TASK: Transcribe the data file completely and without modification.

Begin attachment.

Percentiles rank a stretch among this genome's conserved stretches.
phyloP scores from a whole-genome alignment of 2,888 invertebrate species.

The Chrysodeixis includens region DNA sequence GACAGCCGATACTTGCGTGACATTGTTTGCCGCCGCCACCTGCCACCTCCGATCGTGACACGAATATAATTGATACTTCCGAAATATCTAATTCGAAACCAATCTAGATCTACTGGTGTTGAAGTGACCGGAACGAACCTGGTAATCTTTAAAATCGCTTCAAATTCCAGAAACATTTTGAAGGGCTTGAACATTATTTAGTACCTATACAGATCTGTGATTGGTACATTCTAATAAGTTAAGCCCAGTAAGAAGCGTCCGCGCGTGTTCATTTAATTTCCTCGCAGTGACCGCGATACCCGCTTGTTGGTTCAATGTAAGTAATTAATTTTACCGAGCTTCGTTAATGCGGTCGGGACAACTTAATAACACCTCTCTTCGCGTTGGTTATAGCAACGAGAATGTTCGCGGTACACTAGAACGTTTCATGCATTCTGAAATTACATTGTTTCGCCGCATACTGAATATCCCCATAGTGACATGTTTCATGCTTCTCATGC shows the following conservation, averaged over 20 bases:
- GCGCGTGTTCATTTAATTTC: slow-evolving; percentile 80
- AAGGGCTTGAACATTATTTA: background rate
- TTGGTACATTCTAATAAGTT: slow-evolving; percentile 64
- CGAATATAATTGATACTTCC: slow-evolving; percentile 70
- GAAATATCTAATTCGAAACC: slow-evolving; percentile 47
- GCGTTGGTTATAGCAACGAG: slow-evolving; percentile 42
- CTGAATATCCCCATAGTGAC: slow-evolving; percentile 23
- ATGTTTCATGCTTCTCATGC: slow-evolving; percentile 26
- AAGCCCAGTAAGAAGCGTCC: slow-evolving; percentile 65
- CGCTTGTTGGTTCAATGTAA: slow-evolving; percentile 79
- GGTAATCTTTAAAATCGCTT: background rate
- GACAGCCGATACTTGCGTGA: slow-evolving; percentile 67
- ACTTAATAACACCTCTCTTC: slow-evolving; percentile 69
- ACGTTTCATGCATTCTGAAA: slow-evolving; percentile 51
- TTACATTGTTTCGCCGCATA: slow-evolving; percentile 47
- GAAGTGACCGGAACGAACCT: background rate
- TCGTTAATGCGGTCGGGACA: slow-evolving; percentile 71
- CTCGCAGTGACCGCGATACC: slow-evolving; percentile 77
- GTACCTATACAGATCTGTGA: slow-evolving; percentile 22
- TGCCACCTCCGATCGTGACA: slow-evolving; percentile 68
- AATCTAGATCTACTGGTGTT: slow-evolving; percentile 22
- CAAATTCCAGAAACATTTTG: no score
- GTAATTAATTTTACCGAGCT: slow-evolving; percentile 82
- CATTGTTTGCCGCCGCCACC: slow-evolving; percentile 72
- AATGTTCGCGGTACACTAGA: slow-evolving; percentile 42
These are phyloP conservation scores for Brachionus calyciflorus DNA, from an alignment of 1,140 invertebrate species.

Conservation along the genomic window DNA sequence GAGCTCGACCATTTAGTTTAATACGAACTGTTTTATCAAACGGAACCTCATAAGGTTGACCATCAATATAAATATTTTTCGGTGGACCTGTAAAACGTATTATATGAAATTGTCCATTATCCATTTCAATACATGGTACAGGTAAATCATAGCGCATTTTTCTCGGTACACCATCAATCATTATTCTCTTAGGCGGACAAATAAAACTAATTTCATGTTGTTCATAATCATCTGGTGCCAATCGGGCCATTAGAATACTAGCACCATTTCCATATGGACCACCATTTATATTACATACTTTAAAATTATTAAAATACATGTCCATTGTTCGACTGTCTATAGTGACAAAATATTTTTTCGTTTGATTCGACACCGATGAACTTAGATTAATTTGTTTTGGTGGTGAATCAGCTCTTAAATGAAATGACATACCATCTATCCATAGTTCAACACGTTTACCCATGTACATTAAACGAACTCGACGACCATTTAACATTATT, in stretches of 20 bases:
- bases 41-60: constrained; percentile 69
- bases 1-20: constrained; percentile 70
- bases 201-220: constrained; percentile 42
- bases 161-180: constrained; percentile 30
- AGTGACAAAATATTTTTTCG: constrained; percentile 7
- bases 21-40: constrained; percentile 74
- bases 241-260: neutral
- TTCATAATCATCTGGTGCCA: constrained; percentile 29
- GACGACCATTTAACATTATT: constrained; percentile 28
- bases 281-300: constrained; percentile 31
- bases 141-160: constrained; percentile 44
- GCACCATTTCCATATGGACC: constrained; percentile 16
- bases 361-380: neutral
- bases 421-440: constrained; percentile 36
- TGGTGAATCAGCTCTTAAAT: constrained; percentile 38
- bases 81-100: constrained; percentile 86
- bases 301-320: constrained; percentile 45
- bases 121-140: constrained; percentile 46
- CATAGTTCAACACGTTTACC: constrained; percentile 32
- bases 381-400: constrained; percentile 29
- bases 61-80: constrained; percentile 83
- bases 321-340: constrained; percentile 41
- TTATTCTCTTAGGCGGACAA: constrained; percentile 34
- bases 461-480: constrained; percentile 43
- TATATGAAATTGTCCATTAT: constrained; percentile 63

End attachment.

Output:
Percentiles rank a stretch among this genome's conserved stretches.
phyloP scores from a whole-genome alignment of 2,888 invertebrate species.

The Chrysodeixis includens region DNA sequence GACAGCCGATACTTGCGTGACATTGTTTGCCGCCGCCACCTGCCACCTCCGATCGTGACACGAATATAATTGATACTTCCGAAATATCTAATTCGAAACCAATCTAGATCTACTGGTGTTGAAGTGACCGGAACGAACCTGGTAATCTTTAAAATCGCTTCAAATTCCAGAAACATTTTGAAGGGCTTGAACATTATTTAGTACCTATACAGATCTGTGATTGGTACATTCTAATAAGTTAAGCCCAGTAAGAAGCGTCCGCGCGTGTTCATTTAATTTCCTCGCAGTGACCGCGATACCCGCTTGTTGGTTCAATGTAAGTAATTAATTTTACCGAGCTTCGTTAATGCGGTCGGGACAACTTAATAACACCTCTCTTCGCGTTGGTTATAGCAACGAGAATGTTCGCGGTACACTAGAACGTTTCATGCATTCTGAAATTACATTGTTTCGCCGCATACTGAATATCCCCATAGTGACATGTTTCATGCTTCTCATGC shows the following conservation, averaged over 20 bases:
- GCGCGTGTTCATTTAATTTC: slow-evolving; percentile 80
- AAGGGCTTGAACATTATTTA: background rate
- TTGGTACATTCTAATAAGTT: slow-evolving; percentile 64
- CGAATATAATTGATACTTCC: slow-evolving; percentile 70
- GAAATATCTAATTCGAAACC: slow-evolving; percentile 47
- GCGTTGGTTATAGCAACGAG: slow-evolving; percentile 42
- CTGAATATCCCCATAGTGAC: slow-evolving; percentile 23
- ATGTTTCATGCTTCTCATGC: slow-evolving; percentile 26
- AAGCCCAGTAAGAAGCGTCC: slow-evolving; percentile 65
- CGCTTGTTGGTTCAATGTAA: slow-evolving; percentile 79
- GGTAATCTTTAAAATCGCTT: background rate
- GACAGCCGATACTTGCGTGA: slow-evolving; percentile 67
- ACTTAATAACACCTCTCTTC: slow-evolving; percentile 69
- ACGTTTCATGCATTCTGAAA: slow-evolving; percentile 51
- TTACATTGTTTCGCCGCATA: slow-evolving; percentile 47
- GAAGTGACCGGAACGAACCT: background rate
- TCGTTAATGCGGTCGGGACA: slow-evolving; percentile 71
- CTCGCAGTGACCGCGATACC: slow-evolving; percentile 77
- GTACCTATACAGATCTGTGA: slow-evolving; percentile 22
- TGCCACCTCCGATCGTGACA: slow-evolving; percentile 68
- AATCTAGATCTACTGGTGTT: slow-evolving; percentile 22
- CAAATTCCAGAAACATTTTG: no score
- GTAATTAATTTTACCGAGCT: slow-evolving; percentile 82
- CATTGTTTGCCGCCGCCACC: slow-evolving; percentile 72
- AATGTTCGCGGTACACTAGA: slow-evolving; percentile 42
These are phyloP conservation scores for Brachionus calyciflorus DNA, from an alignment of 1,140 invertebrate species.

Conservation along the genomic window DNA sequence GAGCTCGACCATTTAGTTTAATACGAACTGTTTTATCAAACGGAACCTCATAAGGTTGACCATCAATATAAATATTTTTCGGTGGACCTGTAAAACGTATTATATGAAATTGTCCATTATCCATTTCAATACATGGTACAGGTAAATCATAGCGCATTTTTCTCGGTACACCATCAATCATTATTCTCTTAGGCGGACAAATAAAACTAATTTCATGTTGTTCATAATCATCTGGTGCCAATCGGGCCATTAGAATACTAGCACCATTTCCATATGGACCACCATTTATATTACATACTTTAAAATTATTAAAATACATGTCCATTGTTCGACTGTCTATAGTGACAAAATATTTTTTCGTTTGATTCGACACCGATGAACTTAGATTAATTTGTTTTGGTGGTGAATCAGCTCTTAAATGAAATGACATACCATCTATCCATAGTTCAACACGTTTACCCATGTACATTAAACGAACTCGACGACCATTTAACATTATT, in stretches of 20 bases:
- bases 41-60: constrained; percentile 69
- bases 1-20: constrained; percentile 70
- bases 201-220: constrained; percentile 42
- bases 161-180: constrained; percentile 30
- AGTGACAAAATATTTTTTCG: constrained; percentile 7
- bases 21-40: constrained; percentile 74
- bases 241-260: neutral
- TTCATAATCATCTGGTGCCA: constrained; percentile 29
- GACGACCATTTAACATTATT: constrained; percentile 28
- bases 281-300: constrained; percentile 31
- bases 141-160: constrained; percentile 44
- GCACCATTTCCATATGGACC: constrained; percentile 16
- bases 361-380: neutral
- bases 421-440: constrained; percentile 36
- TGGTGAATCAGCTCTTAAAT: constrained; percentile 38
- bases 81-100: constrained; percentile 86
- bases 301-320: constrained; percentile 45
- bases 121-140: constrained; percentile 46
- CATAGTTCAACACGTTTACC: constrained; percentile 32
- bases 381-400: constrained; percentile 29
- bases 61-80: constrained; percentile 83
- bases 321-340: constrained; percentile 41
- TTATTCTCTTAGGCGGACAA: constrained; percentile 34
- bases 461-480: constrained; percentile 43
- TATATGAAATTGTCCATTAT: constrained; percentile 63